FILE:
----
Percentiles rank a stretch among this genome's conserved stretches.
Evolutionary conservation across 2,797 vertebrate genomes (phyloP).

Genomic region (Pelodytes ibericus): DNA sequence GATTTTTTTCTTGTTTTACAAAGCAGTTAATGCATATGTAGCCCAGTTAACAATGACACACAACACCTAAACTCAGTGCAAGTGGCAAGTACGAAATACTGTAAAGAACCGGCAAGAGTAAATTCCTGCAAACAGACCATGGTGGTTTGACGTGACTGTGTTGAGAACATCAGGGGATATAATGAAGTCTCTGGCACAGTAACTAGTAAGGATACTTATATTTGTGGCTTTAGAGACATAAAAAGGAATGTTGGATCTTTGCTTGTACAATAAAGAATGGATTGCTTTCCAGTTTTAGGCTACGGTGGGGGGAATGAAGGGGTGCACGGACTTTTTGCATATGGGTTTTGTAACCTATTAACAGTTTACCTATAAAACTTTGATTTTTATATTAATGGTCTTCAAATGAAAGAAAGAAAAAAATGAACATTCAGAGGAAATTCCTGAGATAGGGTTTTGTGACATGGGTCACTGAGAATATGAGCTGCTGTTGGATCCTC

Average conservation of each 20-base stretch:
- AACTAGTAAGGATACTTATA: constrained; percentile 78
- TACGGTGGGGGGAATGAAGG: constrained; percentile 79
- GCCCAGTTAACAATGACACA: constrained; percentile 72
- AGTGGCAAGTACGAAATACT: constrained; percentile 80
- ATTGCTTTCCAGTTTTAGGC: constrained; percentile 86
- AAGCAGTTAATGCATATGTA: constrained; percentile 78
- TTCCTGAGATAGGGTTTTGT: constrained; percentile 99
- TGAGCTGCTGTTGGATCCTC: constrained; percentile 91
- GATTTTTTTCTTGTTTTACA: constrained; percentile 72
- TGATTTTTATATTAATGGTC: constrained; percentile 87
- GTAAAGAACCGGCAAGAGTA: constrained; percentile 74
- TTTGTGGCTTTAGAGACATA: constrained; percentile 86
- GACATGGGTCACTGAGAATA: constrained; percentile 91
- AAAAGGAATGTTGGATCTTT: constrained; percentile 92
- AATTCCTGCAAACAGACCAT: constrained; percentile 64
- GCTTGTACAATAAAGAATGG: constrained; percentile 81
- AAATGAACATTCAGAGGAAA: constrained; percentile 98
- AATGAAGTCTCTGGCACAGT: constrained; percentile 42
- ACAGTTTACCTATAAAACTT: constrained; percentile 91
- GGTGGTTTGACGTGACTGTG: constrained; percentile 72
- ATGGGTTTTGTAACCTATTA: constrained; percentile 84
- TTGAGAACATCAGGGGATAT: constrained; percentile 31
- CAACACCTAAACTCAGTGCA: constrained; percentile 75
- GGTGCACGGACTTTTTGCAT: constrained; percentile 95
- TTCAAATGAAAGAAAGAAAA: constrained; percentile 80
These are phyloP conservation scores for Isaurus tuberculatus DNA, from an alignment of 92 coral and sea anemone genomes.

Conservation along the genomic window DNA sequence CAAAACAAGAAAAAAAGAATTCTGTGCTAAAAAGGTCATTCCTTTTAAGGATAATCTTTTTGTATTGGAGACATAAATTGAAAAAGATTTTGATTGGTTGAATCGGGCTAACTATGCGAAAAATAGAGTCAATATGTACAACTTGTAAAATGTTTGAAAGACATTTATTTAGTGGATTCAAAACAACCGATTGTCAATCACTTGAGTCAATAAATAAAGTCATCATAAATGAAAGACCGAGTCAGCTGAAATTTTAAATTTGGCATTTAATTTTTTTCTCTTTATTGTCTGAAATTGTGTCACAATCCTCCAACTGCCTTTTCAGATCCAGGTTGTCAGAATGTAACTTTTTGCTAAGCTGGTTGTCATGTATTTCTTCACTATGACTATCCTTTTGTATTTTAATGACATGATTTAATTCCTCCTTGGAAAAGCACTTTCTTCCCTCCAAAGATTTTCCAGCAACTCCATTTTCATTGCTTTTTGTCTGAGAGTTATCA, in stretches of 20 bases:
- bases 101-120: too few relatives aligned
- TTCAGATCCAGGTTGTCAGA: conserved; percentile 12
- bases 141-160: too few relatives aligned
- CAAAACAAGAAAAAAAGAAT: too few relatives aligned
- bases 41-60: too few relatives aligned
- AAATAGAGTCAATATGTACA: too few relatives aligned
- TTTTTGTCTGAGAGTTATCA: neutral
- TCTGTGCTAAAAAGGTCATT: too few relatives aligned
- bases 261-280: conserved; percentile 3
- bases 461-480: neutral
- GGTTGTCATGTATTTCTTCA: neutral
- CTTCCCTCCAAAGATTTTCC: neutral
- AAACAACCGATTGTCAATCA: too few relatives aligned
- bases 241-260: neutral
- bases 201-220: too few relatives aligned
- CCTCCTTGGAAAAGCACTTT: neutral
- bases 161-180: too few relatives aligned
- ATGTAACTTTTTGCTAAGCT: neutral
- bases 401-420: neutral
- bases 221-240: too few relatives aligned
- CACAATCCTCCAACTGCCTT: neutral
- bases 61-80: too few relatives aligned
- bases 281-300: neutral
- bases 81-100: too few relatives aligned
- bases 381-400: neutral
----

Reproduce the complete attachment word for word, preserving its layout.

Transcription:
Percentiles rank a stretch among this genome's conserved stretches.
Evolutionary conservation across 2,797 vertebrate genomes (phyloP).

Genomic region (Pelodytes ibericus): DNA sequence GATTTTTTTCTTGTTTTACAAAGCAGTTAATGCATATGTAGCCCAGTTAACAATGACACACAACACCTAAACTCAGTGCAAGTGGCAAGTACGAAATACTGTAAAGAACCGGCAAGAGTAAATTCCTGCAAACAGACCATGGTGGTTTGACGTGACTGTGTTGAGAACATCAGGGGATATAATGAAGTCTCTGGCACAGTAACTAGTAAGGATACTTATATTTGTGGCTTTAGAGACATAAAAAGGAATGTTGGATCTTTGCTTGTACAATAAAGAATGGATTGCTTTCCAGTTTTAGGCTACGGTGGGGGGAATGAAGGGGTGCACGGACTTTTTGCATATGGGTTTTGTAACCTATTAACAGTTTACCTATAAAACTTTGATTTTTATATTAATGGTCTTCAAATGAAAGAAAGAAAAAAATGAACATTCAGAGGAAATTCCTGAGATAGGGTTTTGTGACATGGGTCACTGAGAATATGAGCTGCTGTTGGATCCTC

Average conservation of each 20-base stretch:
- AACTAGTAAGGATACTTATA: constrained; percentile 78
- TACGGTGGGGGGAATGAAGG: constrained; percentile 79
- GCCCAGTTAACAATGACACA: constrained; percentile 72
- AGTGGCAAGTACGAAATACT: constrained; percentile 80
- ATTGCTTTCCAGTTTTAGGC: constrained; percentile 86
- AAGCAGTTAATGCATATGTA: constrained; percentile 78
- TTCCTGAGATAGGGTTTTGT: constrained; percentile 99
- TGAGCTGCTGTTGGATCCTC: constrained; percentile 91
- GATTTTTTTCTTGTTTTACA: constrained; percentile 72
- TGATTTTTATATTAATGGTC: constrained; percentile 87
- GTAAAGAACCGGCAAGAGTA: constrained; percentile 74
- TTTGTGGCTTTAGAGACATA: constrained; percentile 86
- GACATGGGTCACTGAGAATA: constrained; percentile 91
- AAAAGGAATGTTGGATCTTT: constrained; percentile 92
- AATTCCTGCAAACAGACCAT: constrained; percentile 64
- GCTTGTACAATAAAGAATGG: constrained; percentile 81
- AAATGAACATTCAGAGGAAA: constrained; percentile 98
- AATGAAGTCTCTGGCACAGT: constrained; percentile 42
- ACAGTTTACCTATAAAACTT: constrained; percentile 91
- GGTGGTTTGACGTGACTGTG: constrained; percentile 72
- ATGGGTTTTGTAACCTATTA: constrained; percentile 84
- TTGAGAACATCAGGGGATAT: constrained; percentile 31
- CAACACCTAAACTCAGTGCA: constrained; percentile 75
- GGTGCACGGACTTTTTGCAT: constrained; percentile 95
- TTCAAATGAAAGAAAGAAAA: constrained; percentile 80
These are phyloP conservation scores for Isaurus tuberculatus DNA, from an alignment of 92 coral and sea anemone genomes.

Conservation along the genomic window DNA sequence CAAAACAAGAAAAAAAGAATTCTGTGCTAAAAAGGTCATTCCTTTTAAGGATAATCTTTTTGTATTGGAGACATAAATTGAAAAAGATTTTGATTGGTTGAATCGGGCTAACTATGCGAAAAATAGAGTCAATATGTACAACTTGTAAAATGTTTGAAAGACATTTATTTAGTGGATTCAAAACAACCGATTGTCAATCACTTGAGTCAATAAATAAAGTCATCATAAATGAAAGACCGAGTCAGCTGAAATTTTAAATTTGGCATTTAATTTTTTTCTCTTTATTGTCTGAAATTGTGTCACAATCCTCCAACTGCCTTTTCAGATCCAGGTTGTCAGAATGTAACTTTTTGCTAAGCTGGTTGTCATGTATTTCTTCACTATGACTATCCTTTTGTATTTTAATGACATGATTTAATTCCTCCTTGGAAAAGCACTTTCTTCCCTCCAAAGATTTTCCAGCAACTCCATTTTCATTGCTTTTTGTCTGAGAGTTATCA, in stretches of 20 bases:
- bases 101-120: too few relatives aligned
- TTCAGATCCAGGTTGTCAGA: conserved; percentile 12
- bases 141-160: too few relatives aligned
- CAAAACAAGAAAAAAAGAAT: too few relatives aligned
- bases 41-60: too few relatives aligned
- AAATAGAGTCAATATGTACA: too few relatives aligned
- TTTTTGTCTGAGAGTTATCA: neutral
- TCTGTGCTAAAAAGGTCATT: too few relatives aligned
- bases 261-280: conserved; percentile 3
- bases 461-480: neutral
- GGTTGTCATGTATTTCTTCA: neutral
- CTTCCCTCCAAAGATTTTCC: neutral
- AAACAACCGATTGTCAATCA: too few relatives aligned
- bases 241-260: neutral
- bases 201-220: too few relatives aligned
- CCTCCTTGGAAAAGCACTTT: neutral
- bases 161-180: too few relatives aligned
- ATGTAACTTTTTGCTAAGCT: neutral
- bases 401-420: neutral
- bases 221-240: too few relatives aligned
- CACAATCCTCCAACTGCCTT: neutral
- bases 61-80: too few relatives aligned
- bases 281-300: neutral
- bases 81-100: too few relatives aligned
- bases 381-400: neutral